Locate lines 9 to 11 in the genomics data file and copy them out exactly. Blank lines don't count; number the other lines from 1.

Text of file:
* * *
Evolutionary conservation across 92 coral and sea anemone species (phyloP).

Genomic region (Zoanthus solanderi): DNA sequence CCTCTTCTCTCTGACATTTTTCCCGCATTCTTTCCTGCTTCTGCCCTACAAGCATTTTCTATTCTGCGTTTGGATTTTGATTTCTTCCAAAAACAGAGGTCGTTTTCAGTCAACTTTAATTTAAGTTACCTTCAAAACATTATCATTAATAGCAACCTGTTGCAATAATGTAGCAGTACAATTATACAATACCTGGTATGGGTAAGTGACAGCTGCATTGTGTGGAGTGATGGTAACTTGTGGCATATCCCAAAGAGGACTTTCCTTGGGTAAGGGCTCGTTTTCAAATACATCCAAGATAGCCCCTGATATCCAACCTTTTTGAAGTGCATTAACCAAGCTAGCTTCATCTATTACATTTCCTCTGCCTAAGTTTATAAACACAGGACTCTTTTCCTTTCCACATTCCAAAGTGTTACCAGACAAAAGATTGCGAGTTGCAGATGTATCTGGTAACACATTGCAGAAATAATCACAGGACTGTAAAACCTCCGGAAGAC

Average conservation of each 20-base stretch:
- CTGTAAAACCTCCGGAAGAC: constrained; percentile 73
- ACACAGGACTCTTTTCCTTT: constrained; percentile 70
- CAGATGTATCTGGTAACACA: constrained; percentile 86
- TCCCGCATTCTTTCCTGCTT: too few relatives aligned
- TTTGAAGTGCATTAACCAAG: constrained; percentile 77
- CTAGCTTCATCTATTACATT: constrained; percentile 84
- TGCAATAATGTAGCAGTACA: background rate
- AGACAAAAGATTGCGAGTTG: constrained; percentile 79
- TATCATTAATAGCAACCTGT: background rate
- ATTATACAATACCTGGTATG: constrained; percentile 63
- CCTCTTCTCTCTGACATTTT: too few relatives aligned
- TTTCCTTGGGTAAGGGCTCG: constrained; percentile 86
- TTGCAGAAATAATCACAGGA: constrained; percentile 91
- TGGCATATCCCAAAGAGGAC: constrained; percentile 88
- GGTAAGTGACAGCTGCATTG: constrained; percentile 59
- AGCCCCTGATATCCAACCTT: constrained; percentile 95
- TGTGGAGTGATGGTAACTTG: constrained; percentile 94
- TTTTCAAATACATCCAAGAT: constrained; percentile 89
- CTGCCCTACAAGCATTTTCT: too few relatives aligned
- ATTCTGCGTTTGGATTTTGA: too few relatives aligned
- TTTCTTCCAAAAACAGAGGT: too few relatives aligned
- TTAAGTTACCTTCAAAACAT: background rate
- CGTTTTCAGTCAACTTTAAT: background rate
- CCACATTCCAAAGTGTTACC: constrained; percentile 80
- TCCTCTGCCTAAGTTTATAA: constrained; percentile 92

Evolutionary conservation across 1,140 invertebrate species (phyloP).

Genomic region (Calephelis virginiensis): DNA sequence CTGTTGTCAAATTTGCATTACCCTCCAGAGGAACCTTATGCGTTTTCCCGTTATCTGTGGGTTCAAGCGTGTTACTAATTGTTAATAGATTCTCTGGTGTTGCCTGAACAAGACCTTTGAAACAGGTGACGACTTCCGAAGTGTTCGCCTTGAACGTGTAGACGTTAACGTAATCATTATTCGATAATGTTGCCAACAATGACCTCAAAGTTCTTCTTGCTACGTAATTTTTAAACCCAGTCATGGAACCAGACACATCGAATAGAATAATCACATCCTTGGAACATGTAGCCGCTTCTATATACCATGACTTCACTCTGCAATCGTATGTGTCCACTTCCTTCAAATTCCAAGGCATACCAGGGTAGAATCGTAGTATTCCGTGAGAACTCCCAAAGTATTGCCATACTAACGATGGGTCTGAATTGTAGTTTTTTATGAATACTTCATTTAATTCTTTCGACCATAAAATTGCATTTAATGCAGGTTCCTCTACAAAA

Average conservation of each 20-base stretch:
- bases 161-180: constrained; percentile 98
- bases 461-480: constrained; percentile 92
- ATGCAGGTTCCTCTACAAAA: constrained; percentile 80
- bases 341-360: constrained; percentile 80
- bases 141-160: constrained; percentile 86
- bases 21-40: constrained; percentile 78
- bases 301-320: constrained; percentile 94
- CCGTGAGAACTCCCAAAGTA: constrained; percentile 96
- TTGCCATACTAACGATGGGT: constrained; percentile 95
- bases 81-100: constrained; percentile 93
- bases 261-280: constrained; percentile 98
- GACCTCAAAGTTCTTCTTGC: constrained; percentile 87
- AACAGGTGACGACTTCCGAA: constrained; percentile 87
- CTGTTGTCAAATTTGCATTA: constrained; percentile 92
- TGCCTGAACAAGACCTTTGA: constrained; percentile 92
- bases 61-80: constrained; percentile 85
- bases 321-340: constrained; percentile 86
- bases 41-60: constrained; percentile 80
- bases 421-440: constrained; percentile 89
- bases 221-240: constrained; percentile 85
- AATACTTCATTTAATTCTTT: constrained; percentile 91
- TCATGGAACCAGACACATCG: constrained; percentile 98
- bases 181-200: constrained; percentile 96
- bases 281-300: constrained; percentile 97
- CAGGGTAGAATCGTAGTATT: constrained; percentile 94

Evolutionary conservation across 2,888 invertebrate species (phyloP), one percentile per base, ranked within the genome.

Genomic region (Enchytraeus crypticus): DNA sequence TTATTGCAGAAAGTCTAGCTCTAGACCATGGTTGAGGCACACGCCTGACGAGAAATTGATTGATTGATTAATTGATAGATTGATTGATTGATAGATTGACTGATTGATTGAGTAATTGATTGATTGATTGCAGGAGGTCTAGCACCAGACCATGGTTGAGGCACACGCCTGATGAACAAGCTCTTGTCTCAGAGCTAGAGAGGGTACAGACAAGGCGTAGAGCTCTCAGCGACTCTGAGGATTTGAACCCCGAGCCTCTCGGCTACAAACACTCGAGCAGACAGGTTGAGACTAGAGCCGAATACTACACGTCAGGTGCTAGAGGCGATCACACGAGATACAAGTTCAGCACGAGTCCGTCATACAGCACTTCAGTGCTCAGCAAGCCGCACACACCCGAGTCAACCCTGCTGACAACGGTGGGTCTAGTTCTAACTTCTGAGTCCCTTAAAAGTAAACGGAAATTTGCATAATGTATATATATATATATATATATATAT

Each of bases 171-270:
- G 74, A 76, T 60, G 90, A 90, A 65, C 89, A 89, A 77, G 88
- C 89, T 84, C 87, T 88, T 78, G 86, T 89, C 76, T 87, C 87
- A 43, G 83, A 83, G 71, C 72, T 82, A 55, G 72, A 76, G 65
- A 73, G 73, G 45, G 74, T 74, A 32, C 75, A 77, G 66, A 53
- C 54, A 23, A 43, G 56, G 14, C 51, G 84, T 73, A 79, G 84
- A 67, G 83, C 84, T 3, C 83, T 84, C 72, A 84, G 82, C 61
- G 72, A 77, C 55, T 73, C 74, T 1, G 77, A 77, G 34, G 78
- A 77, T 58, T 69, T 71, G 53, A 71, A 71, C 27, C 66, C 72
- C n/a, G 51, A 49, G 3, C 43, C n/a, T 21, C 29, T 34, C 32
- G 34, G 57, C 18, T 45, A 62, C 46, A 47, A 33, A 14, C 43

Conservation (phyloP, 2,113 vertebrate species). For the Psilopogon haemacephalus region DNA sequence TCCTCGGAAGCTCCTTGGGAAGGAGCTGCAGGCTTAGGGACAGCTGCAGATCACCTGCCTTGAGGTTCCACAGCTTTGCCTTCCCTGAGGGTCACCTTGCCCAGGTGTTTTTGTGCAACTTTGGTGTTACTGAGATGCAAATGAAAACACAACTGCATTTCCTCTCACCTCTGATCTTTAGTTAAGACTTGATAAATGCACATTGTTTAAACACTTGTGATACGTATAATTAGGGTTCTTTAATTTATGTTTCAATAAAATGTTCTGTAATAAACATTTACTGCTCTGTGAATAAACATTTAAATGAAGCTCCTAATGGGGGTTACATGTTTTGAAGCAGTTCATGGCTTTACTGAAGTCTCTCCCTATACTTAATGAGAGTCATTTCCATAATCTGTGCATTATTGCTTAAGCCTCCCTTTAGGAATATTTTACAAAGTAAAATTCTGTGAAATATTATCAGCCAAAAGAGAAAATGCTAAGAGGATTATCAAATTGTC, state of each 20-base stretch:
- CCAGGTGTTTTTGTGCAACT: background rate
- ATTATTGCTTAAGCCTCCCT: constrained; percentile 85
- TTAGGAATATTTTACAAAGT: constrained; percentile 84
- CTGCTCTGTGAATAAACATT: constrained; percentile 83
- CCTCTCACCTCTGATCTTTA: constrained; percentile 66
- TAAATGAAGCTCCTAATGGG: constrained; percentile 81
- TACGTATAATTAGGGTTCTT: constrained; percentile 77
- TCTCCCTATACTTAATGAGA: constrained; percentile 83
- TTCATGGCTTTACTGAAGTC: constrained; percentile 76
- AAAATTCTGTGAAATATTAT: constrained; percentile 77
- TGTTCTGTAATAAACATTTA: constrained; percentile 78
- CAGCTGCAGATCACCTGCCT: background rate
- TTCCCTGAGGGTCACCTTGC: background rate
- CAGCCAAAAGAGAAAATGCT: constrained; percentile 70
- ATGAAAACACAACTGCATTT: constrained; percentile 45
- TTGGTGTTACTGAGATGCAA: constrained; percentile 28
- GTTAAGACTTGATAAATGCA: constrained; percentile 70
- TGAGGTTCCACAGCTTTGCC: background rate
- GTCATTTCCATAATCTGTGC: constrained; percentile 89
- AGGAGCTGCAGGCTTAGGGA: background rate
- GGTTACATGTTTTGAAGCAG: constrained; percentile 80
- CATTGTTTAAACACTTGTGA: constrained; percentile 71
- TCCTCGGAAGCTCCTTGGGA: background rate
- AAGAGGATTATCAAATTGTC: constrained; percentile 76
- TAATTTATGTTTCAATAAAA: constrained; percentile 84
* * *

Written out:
- CTAGCTTCATCTATTACATT: constrained; percentile 84
- TGCAATAATGTAGCAGTACA: background rate
- AGACAAAAGATTGCGAGTTG: constrained; percentile 79